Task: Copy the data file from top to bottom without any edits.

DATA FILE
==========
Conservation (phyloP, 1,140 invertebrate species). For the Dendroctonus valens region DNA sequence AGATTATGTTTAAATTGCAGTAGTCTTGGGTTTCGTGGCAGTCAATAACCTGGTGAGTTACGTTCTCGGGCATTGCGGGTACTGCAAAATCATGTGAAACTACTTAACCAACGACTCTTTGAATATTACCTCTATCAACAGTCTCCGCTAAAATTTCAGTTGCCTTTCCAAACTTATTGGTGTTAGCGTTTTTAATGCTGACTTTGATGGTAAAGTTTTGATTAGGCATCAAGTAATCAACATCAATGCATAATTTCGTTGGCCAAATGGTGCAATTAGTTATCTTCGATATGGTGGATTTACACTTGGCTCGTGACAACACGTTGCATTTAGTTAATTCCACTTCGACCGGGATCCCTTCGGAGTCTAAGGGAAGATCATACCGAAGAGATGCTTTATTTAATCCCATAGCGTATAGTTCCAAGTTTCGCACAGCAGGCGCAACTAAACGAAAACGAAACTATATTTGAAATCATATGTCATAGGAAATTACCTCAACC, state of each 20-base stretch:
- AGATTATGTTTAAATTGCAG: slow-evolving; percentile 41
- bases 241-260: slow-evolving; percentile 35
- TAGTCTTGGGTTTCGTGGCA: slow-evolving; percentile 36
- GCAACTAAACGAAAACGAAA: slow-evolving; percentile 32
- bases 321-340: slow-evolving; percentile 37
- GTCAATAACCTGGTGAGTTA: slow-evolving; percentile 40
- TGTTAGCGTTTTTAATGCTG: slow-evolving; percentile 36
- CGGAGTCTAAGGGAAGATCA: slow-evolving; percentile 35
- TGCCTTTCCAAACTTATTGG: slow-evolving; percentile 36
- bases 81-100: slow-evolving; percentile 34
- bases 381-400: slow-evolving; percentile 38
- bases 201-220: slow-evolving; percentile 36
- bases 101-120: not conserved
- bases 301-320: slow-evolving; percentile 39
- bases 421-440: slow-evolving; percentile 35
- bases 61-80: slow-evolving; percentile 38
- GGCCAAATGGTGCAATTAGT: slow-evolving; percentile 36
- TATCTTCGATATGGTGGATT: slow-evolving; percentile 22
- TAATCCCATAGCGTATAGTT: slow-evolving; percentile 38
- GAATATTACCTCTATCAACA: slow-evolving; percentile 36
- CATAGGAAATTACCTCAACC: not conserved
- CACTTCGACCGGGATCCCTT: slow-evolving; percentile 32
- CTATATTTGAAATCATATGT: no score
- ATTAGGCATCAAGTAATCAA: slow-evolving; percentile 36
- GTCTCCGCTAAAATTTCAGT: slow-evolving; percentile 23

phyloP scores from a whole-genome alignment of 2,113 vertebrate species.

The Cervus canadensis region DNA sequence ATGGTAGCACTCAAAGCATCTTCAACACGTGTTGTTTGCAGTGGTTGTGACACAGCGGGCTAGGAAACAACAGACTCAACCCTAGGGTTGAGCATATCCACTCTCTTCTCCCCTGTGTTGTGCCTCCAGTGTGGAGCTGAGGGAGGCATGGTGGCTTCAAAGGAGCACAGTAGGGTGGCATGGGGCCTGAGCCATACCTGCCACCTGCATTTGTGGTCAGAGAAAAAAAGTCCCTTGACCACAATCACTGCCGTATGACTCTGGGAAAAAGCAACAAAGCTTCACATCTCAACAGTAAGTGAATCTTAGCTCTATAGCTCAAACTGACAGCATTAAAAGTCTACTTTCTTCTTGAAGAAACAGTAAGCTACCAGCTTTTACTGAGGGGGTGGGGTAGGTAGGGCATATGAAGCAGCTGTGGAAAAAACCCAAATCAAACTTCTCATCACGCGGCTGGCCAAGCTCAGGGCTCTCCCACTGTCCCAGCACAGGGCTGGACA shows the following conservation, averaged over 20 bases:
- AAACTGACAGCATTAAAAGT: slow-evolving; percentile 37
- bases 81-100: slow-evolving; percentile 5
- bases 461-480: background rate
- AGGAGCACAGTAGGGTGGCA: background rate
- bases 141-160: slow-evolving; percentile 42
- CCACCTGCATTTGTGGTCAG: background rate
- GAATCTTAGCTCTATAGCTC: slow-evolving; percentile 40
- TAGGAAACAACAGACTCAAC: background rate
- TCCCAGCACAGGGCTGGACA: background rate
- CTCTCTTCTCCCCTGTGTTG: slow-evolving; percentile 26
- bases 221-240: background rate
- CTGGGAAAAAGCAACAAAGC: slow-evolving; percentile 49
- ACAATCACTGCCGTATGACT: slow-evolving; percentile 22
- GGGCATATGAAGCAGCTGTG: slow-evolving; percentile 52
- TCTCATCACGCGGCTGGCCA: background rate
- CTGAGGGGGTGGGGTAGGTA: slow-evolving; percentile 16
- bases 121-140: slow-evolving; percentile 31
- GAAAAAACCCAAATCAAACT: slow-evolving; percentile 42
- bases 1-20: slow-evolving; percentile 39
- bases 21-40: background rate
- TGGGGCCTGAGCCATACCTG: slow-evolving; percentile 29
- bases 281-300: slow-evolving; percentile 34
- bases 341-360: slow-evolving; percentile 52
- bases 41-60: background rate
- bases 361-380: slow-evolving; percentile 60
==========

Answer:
Conservation (phyloP, 1,140 invertebrate species). For the Dendroctonus valens region DNA sequence AGATTATGTTTAAATTGCAGTAGTCTTGGGTTTCGTGGCAGTCAATAACCTGGTGAGTTACGTTCTCGGGCATTGCGGGTACTGCAAAATCATGTGAAACTACTTAACCAACGACTCTTTGAATATTACCTCTATCAACAGTCTCCGCTAAAATTTCAGTTGCCTTTCCAAACTTATTGGTGTTAGCGTTTTTAATGCTGACTTTGATGGTAAAGTTTTGATTAGGCATCAAGTAATCAACATCAATGCATAATTTCGTTGGCCAAATGGTGCAATTAGTTATCTTCGATATGGTGGATTTACACTTGGCTCGTGACAACACGTTGCATTTAGTTAATTCCACTTCGACCGGGATCCCTTCGGAGTCTAAGGGAAGATCATACCGAAGAGATGCTTTATTTAATCCCATAGCGTATAGTTCCAAGTTTCGCACAGCAGGCGCAACTAAACGAAAACGAAACTATATTTGAAATCATATGTCATAGGAAATTACCTCAACC, state of each 20-base stretch:
- AGATTATGTTTAAATTGCAG: slow-evolving; percentile 41
- bases 241-260: slow-evolving; percentile 35
- TAGTCTTGGGTTTCGTGGCA: slow-evolving; percentile 36
- GCAACTAAACGAAAACGAAA: slow-evolving; percentile 32
- bases 321-340: slow-evolving; percentile 37
- GTCAATAACCTGGTGAGTTA: slow-evolving; percentile 40
- TGTTAGCGTTTTTAATGCTG: slow-evolving; percentile 36
- CGGAGTCTAAGGGAAGATCA: slow-evolving; percentile 35
- TGCCTTTCCAAACTTATTGG: slow-evolving; percentile 36
- bases 81-100: slow-evolving; percentile 34
- bases 381-400: slow-evolving; percentile 38
- bases 201-220: slow-evolving; percentile 36
- bases 101-120: not conserved
- bases 301-320: slow-evolving; percentile 39
- bases 421-440: slow-evolving; percentile 35
- bases 61-80: slow-evolving; percentile 38
- GGCCAAATGGTGCAATTAGT: slow-evolving; percentile 36
- TATCTTCGATATGGTGGATT: slow-evolving; percentile 22
- TAATCCCATAGCGTATAGTT: slow-evolving; percentile 38
- GAATATTACCTCTATCAACA: slow-evolving; percentile 36
- CATAGGAAATTACCTCAACC: not conserved
- CACTTCGACCGGGATCCCTT: slow-evolving; percentile 32
- CTATATTTGAAATCATATGT: no score
- ATTAGGCATCAAGTAATCAA: slow-evolving; percentile 36
- GTCTCCGCTAAAATTTCAGT: slow-evolving; percentile 23

phyloP scores from a whole-genome alignment of 2,113 vertebrate species.

The Cervus canadensis region DNA sequence ATGGTAGCACTCAAAGCATCTTCAACACGTGTTGTTTGCAGTGGTTGTGACACAGCGGGCTAGGAAACAACAGACTCAACCCTAGGGTTGAGCATATCCACTCTCTTCTCCCCTGTGTTGTGCCTCCAGTGTGGAGCTGAGGGAGGCATGGTGGCTTCAAAGGAGCACAGTAGGGTGGCATGGGGCCTGAGCCATACCTGCCACCTGCATTTGTGGTCAGAGAAAAAAAGTCCCTTGACCACAATCACTGCCGTATGACTCTGGGAAAAAGCAACAAAGCTTCACATCTCAACAGTAAGTGAATCTTAGCTCTATAGCTCAAACTGACAGCATTAAAAGTCTACTTTCTTCTTGAAGAAACAGTAAGCTACCAGCTTTTACTGAGGGGGTGGGGTAGGTAGGGCATATGAAGCAGCTGTGGAAAAAACCCAAATCAAACTTCTCATCACGCGGCTGGCCAAGCTCAGGGCTCTCCCACTGTCCCAGCACAGGGCTGGACA shows the following conservation, averaged over 20 bases:
- AAACTGACAGCATTAAAAGT: slow-evolving; percentile 37
- bases 81-100: slow-evolving; percentile 5
- bases 461-480: background rate
- AGGAGCACAGTAGGGTGGCA: background rate
- bases 141-160: slow-evolving; percentile 42
- CCACCTGCATTTGTGGTCAG: background rate
- GAATCTTAGCTCTATAGCTC: slow-evolving; percentile 40
- TAGGAAACAACAGACTCAAC: background rate
- TCCCAGCACAGGGCTGGACA: background rate
- CTCTCTTCTCCCCTGTGTTG: slow-evolving; percentile 26
- bases 221-240: background rate
- CTGGGAAAAAGCAACAAAGC: slow-evolving; percentile 49
- ACAATCACTGCCGTATGACT: slow-evolving; percentile 22
- GGGCATATGAAGCAGCTGTG: slow-evolving; percentile 52
- TCTCATCACGCGGCTGGCCA: background rate
- CTGAGGGGGTGGGGTAGGTA: slow-evolving; percentile 16
- bases 121-140: slow-evolving; percentile 31
- GAAAAAACCCAAATCAAACT: slow-evolving; percentile 42
- bases 1-20: slow-evolving; percentile 39
- bases 21-40: background rate
- TGGGGCCTGAGCCATACCTG: slow-evolving; percentile 29
- bases 281-300: slow-evolving; percentile 34
- bases 341-360: slow-evolving; percentile 52
- bases 41-60: background rate
- bases 361-380: slow-evolving; percentile 60